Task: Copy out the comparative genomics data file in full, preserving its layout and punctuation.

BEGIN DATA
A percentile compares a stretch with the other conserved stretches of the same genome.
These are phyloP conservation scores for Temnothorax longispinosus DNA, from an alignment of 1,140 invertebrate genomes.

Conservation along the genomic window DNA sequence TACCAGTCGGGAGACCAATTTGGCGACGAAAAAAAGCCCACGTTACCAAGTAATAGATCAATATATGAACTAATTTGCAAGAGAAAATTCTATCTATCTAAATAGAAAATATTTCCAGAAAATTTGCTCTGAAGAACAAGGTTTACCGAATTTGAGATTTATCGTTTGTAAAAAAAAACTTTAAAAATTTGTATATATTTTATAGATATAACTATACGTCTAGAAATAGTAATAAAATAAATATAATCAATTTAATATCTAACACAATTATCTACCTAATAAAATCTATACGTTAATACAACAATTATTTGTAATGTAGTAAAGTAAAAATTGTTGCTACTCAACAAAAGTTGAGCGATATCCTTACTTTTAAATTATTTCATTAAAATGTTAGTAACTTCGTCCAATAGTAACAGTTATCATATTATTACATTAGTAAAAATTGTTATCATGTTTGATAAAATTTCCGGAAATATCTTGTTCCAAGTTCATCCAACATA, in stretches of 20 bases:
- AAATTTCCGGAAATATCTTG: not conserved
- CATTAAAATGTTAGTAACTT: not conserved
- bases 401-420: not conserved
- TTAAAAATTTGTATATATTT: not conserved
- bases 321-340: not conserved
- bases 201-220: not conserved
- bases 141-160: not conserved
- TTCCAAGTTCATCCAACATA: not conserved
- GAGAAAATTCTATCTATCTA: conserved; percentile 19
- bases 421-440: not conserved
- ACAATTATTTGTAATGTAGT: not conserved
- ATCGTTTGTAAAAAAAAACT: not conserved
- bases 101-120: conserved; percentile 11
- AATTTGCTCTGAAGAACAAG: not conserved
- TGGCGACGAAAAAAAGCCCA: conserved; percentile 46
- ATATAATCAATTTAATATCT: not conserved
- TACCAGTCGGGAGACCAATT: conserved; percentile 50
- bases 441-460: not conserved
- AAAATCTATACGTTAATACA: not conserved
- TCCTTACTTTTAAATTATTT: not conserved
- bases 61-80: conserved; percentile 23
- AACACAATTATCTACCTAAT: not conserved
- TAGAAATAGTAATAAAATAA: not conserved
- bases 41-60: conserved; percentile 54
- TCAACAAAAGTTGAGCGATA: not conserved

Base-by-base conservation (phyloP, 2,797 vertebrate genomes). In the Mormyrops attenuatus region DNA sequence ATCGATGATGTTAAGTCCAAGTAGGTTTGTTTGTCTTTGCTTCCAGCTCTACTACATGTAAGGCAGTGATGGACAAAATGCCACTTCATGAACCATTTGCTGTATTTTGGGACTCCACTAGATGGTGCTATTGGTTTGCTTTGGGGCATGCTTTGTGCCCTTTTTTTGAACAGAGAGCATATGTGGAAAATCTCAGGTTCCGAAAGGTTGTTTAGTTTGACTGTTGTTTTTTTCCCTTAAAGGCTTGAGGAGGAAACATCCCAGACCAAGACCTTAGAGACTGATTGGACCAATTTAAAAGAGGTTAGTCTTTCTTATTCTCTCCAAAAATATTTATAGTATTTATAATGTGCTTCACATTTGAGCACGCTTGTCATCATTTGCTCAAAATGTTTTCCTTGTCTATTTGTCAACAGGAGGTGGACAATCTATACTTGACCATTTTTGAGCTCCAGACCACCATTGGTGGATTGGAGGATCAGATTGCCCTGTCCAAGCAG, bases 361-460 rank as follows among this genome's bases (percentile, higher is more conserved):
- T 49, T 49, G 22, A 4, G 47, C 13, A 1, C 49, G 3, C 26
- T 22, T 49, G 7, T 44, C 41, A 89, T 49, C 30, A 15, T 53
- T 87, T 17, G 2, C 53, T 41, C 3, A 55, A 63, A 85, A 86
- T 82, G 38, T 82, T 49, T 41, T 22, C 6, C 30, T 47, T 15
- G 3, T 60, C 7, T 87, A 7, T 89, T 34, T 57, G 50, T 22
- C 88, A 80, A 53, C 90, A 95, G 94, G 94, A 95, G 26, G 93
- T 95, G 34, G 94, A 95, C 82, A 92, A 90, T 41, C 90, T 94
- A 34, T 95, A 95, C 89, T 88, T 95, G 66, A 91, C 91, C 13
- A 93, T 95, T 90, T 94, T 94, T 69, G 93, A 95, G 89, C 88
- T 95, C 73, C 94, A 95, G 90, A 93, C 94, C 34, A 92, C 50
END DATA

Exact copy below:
A percentile compares a stretch with the other conserved stretches of the same genome.
These are phyloP conservation scores for Temnothorax longispinosus DNA, from an alignment of 1,140 invertebrate genomes.

Conservation along the genomic window DNA sequence TACCAGTCGGGAGACCAATTTGGCGACGAAAAAAAGCCCACGTTACCAAGTAATAGATCAATATATGAACTAATTTGCAAGAGAAAATTCTATCTATCTAAATAGAAAATATTTCCAGAAAATTTGCTCTGAAGAACAAGGTTTACCGAATTTGAGATTTATCGTTTGTAAAAAAAAACTTTAAAAATTTGTATATATTTTATAGATATAACTATACGTCTAGAAATAGTAATAAAATAAATATAATCAATTTAATATCTAACACAATTATCTACCTAATAAAATCTATACGTTAATACAACAATTATTTGTAATGTAGTAAAGTAAAAATTGTTGCTACTCAACAAAAGTTGAGCGATATCCTTACTTTTAAATTATTTCATTAAAATGTTAGTAACTTCGTCCAATAGTAACAGTTATCATATTATTACATTAGTAAAAATTGTTATCATGTTTGATAAAATTTCCGGAAATATCTTGTTCCAAGTTCATCCAACATA, in stretches of 20 bases:
- AAATTTCCGGAAATATCTTG: not conserved
- CATTAAAATGTTAGTAACTT: not conserved
- bases 401-420: not conserved
- TTAAAAATTTGTATATATTT: not conserved
- bases 321-340: not conserved
- bases 201-220: not conserved
- bases 141-160: not conserved
- TTCCAAGTTCATCCAACATA: not conserved
- GAGAAAATTCTATCTATCTA: conserved; percentile 19
- bases 421-440: not conserved
- ACAATTATTTGTAATGTAGT: not conserved
- ATCGTTTGTAAAAAAAAACT: not conserved
- bases 101-120: conserved; percentile 11
- AATTTGCTCTGAAGAACAAG: not conserved
- TGGCGACGAAAAAAAGCCCA: conserved; percentile 46
- ATATAATCAATTTAATATCT: not conserved
- TACCAGTCGGGAGACCAATT: conserved; percentile 50
- bases 441-460: not conserved
- AAAATCTATACGTTAATACA: not conserved
- TCCTTACTTTTAAATTATTT: not conserved
- bases 61-80: conserved; percentile 23
- AACACAATTATCTACCTAAT: not conserved
- TAGAAATAGTAATAAAATAA: not conserved
- bases 41-60: conserved; percentile 54
- TCAACAAAAGTTGAGCGATA: not conserved

Base-by-base conservation (phyloP, 2,797 vertebrate genomes). In the Mormyrops attenuatus region DNA sequence ATCGATGATGTTAAGTCCAAGTAGGTTTGTTTGTCTTTGCTTCCAGCTCTACTACATGTAAGGCAGTGATGGACAAAATGCCACTTCATGAACCATTTGCTGTATTTTGGGACTCCACTAGATGGTGCTATTGGTTTGCTTTGGGGCATGCTTTGTGCCCTTTTTTTGAACAGAGAGCATATGTGGAAAATCTCAGGTTCCGAAAGGTTGTTTAGTTTGACTGTTGTTTTTTTCCCTTAAAGGCTTGAGGAGGAAACATCCCAGACCAAGACCTTAGAGACTGATTGGACCAATTTAAAAGAGGTTAGTCTTTCTTATTCTCTCCAAAAATATTTATAGTATTTATAATGTGCTTCACATTTGAGCACGCTTGTCATCATTTGCTCAAAATGTTTTCCTTGTCTATTTGTCAACAGGAGGTGGACAATCTATACTTGACCATTTTTGAGCTCCAGACCACCATTGGTGGATTGGAGGATCAGATTGCCCTGTCCAAGCAG, bases 361-460 rank as follows among this genome's bases (percentile, higher is more conserved):
- T 49, T 49, G 22, A 4, G 47, C 13, A 1, C 49, G 3, C 26
- T 22, T 49, G 7, T 44, C 41, A 89, T 49, C 30, A 15, T 53
- T 87, T 17, G 2, C 53, T 41, C 3, A 55, A 63, A 85, A 86
- T 82, G 38, T 82, T 49, T 41, T 22, C 6, C 30, T 47, T 15
- G 3, T 60, C 7, T 87, A 7, T 89, T 34, T 57, G 50, T 22
- C 88, A 80, A 53, C 90, A 95, G 94, G 94, A 95, G 26, G 93
- T 95, G 34, G 94, A 95, C 82, A 92, A 90, T 41, C 90, T 94
- A 34, T 95, A 95, C 89, T 88, T 95, G 66, A 91, C 91, C 13
- A 93, T 95, T 90, T 94, T 94, T 69, G 93, A 95, G 89, C 88
- T 95, C 73, C 94, A 95, G 90, A 93, C 94, C 34, A 92, C 50